District 1

District 1 consists of Lancaster County.

District 2

District 2 consists of a part of Douglas County.

District 3

District 3 consists of Antelope, Boone, Boyd, Burt, Cedar, Cuming, Dakota, Dixon, Dodge, Holt, Knox, Madison, Pierce, Stanton, Thurston, Washington, Wayne, and Wheeler counties as well as parts of Douglas and Sarpy counties.

District 4

District 4 consists of parts of Douglas and Sarpy counties.

District 5

District 5 consists of Butler, Cass, Clay, Colfax, Fillmore, Gage, Hall, Hamilton, Jefferson, Johnson, Merrick, Nance, Nemaha, Nuckolls, Otoe, Pawnee, Platte, Polk, Richardson, Saline, Saunders, Seward, Thayer, Webster, and York counties.

District 6

District 6 consists of Adams, Arthur, Banner, Blaine, Box Butte, Brown, Buffalo, Chase, Cherry, Cheyenne, Custer, Dawes, Dawson, Deuel, Dundy, Franklin, Frontier, Furnas, Garden, Garfield, Greeley, Gosper, Grant, Harlan, Hayes, Hitchcock, Hooker, Howard, Kearney, Keith, Keya Paha, Kimball, Lincoln, Logan, Loup, McPherson, Morrill, Perkins, Phelps, Red Willow, Rock, Scotts Bluff, Sheridan, Sherman, Sioux, Thomas, and Valley counties.

Current justices

Main article: List of justices of the Nebraska Supreme Court

Current members of Nebraska Supreme Court are:

District Justice Born Joined Term ends Appointed by Law school
Chief Justice Michael Heavican (1947-08-04) August 4, 1947 (age 76) October 2, 2006 2028 Dave Heineman (R) Nebraska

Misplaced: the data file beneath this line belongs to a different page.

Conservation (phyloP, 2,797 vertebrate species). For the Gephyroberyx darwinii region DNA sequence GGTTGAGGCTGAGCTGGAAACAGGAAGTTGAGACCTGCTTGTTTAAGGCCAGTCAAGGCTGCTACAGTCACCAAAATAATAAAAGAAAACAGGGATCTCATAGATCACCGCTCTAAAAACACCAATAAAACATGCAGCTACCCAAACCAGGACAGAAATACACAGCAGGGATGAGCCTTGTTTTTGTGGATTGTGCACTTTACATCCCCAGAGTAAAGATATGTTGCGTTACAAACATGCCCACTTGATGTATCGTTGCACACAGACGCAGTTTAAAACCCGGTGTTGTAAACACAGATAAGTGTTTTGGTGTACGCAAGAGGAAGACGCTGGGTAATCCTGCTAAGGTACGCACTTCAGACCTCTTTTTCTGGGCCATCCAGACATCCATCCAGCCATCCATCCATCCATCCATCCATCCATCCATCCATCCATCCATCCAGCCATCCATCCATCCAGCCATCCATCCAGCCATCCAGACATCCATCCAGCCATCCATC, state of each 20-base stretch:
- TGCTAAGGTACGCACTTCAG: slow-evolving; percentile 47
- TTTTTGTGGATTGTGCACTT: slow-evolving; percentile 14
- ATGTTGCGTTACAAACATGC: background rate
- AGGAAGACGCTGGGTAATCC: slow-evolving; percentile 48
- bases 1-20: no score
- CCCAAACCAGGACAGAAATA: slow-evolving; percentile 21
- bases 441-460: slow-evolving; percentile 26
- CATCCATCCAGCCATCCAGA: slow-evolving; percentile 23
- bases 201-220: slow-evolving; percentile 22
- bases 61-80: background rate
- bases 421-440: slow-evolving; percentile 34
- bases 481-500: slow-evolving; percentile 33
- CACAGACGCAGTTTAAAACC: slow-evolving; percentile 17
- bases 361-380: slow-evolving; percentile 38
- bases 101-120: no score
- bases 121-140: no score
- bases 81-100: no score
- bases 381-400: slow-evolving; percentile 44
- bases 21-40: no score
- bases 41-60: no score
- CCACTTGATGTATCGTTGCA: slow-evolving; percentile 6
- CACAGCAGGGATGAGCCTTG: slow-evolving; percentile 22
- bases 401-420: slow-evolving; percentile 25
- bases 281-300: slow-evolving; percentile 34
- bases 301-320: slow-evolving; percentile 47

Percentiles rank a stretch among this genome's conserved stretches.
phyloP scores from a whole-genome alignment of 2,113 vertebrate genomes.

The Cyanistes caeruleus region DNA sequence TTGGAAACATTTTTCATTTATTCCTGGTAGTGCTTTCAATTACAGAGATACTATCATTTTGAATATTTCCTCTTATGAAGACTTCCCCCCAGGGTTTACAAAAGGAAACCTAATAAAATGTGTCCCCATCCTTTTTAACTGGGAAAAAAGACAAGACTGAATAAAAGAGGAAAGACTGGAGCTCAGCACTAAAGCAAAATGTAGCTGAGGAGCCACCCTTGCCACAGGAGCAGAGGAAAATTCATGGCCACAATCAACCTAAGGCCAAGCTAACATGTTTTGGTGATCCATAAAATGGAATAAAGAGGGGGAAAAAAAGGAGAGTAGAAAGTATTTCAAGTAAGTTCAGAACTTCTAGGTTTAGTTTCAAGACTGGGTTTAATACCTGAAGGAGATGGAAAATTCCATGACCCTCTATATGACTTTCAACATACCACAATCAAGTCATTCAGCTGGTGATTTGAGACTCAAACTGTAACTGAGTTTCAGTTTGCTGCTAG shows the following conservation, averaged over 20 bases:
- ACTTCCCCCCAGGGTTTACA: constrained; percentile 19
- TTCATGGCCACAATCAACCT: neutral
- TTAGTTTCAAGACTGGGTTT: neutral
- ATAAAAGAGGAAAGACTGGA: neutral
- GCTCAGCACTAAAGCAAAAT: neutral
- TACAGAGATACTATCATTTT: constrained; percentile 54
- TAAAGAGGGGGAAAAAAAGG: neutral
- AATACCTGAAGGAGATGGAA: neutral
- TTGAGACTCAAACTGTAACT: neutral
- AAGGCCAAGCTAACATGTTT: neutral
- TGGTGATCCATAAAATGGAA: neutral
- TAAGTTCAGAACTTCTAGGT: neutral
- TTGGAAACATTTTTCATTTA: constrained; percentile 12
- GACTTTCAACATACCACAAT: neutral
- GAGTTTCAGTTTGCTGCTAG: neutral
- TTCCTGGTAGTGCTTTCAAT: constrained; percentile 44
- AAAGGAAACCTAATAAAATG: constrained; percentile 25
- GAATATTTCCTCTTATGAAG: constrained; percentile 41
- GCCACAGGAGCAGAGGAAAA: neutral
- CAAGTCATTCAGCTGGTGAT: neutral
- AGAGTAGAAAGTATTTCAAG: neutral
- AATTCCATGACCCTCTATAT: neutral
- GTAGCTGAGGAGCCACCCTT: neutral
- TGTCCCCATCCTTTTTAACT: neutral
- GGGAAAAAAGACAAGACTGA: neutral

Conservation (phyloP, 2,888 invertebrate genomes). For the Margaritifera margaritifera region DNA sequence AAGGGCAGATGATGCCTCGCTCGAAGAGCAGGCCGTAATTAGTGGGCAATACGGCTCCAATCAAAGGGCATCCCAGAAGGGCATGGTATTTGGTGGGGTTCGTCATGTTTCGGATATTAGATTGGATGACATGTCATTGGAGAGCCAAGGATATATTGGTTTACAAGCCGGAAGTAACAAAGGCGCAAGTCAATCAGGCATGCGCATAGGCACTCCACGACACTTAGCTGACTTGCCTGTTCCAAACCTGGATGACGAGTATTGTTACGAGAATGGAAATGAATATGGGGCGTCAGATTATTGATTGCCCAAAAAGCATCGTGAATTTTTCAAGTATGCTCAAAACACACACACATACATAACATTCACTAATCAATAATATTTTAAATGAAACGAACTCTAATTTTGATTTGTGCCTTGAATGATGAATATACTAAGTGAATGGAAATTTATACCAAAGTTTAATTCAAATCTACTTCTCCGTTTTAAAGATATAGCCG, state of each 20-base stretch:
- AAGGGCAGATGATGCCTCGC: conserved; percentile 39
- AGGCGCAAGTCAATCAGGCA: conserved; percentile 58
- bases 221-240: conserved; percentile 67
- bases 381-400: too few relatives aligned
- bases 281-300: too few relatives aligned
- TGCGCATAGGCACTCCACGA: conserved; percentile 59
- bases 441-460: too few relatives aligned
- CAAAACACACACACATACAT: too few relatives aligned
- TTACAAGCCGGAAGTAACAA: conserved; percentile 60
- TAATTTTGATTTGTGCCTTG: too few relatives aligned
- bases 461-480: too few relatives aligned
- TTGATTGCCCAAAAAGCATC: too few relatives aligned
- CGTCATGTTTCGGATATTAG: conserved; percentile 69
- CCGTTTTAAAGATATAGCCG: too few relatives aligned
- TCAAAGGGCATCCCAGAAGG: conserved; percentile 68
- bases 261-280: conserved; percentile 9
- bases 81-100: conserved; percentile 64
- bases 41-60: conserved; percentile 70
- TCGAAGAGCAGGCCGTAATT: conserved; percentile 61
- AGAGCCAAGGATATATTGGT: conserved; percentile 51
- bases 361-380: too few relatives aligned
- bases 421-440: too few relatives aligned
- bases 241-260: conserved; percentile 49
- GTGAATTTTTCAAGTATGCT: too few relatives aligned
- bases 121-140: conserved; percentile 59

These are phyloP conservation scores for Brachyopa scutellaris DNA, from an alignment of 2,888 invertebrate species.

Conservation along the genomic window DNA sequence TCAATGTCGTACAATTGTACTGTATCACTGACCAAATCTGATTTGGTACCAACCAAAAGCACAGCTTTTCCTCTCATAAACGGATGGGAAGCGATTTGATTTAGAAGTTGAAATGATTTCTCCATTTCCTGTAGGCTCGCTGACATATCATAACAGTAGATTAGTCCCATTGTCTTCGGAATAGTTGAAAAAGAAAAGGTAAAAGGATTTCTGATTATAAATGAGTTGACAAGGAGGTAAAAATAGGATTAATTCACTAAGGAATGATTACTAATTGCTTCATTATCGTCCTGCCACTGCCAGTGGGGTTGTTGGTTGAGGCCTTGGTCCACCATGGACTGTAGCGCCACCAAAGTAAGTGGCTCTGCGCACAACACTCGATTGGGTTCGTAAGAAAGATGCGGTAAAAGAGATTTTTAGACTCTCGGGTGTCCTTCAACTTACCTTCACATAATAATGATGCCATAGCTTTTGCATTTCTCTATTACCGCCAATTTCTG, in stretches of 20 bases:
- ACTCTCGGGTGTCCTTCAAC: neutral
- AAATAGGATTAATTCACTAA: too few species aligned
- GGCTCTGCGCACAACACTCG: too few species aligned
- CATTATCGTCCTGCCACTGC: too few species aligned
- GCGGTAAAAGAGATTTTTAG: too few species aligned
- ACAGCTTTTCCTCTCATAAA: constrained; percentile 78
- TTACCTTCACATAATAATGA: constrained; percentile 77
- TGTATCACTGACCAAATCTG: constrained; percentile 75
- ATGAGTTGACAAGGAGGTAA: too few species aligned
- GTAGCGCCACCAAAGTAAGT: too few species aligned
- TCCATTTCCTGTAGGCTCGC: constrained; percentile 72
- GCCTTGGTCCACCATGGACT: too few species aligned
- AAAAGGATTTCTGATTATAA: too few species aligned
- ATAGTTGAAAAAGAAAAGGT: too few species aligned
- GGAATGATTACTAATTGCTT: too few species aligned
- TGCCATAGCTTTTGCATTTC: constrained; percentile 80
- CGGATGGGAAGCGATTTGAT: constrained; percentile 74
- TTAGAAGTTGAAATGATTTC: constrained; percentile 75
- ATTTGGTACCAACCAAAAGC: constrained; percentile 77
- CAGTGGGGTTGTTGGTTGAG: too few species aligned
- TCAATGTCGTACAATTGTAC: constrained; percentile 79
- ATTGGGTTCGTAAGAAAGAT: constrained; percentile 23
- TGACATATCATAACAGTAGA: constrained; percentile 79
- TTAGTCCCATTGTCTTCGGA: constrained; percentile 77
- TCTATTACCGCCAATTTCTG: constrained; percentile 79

2 Lindsey Miller-Lerman (1947-07-30) July 30, 1947 (age 76) September 1, 1998 2026 Ben Nelson (D) Columbia
3 William B. Cassel (1955-09-20) September 20, 1955 (age 68) April 26, 2012 2028 Dave Heineman (R) Nebraska
1 Stephanie F. Stacy (1962-04-23) April 23, 1962 (age 62) September 28, 2015 2024 Pete Ricketts (R) Nebraska
5 Jeffrey J. Funke (1969-04-15) April 15, 1969 (age 55) June 27, 2016 2026 Pete Ricketts (R) Nebraska
4 Jonathan Papik (1982-01-07) January 7, 1982 (age 42) May 7, 2018 2028 Pete Ricketts (R) Harvard
6 John Freudenberg (1969-11-12) November 12, 1969 (age 54) July 6, 2018 2028 Pete Ricketts (R) Nebraska

Chief justice

Mike Heavican is the Chief Justice of the Nebraska Supreme Court. He was appointed to the court by Governor Dave Heineman, a Republican, and assumed office as the court's presiding justice on October 2, 2006. He was retained in 2010, 2016, and 2022. The Chief Justice is appointed (and retained) at-large.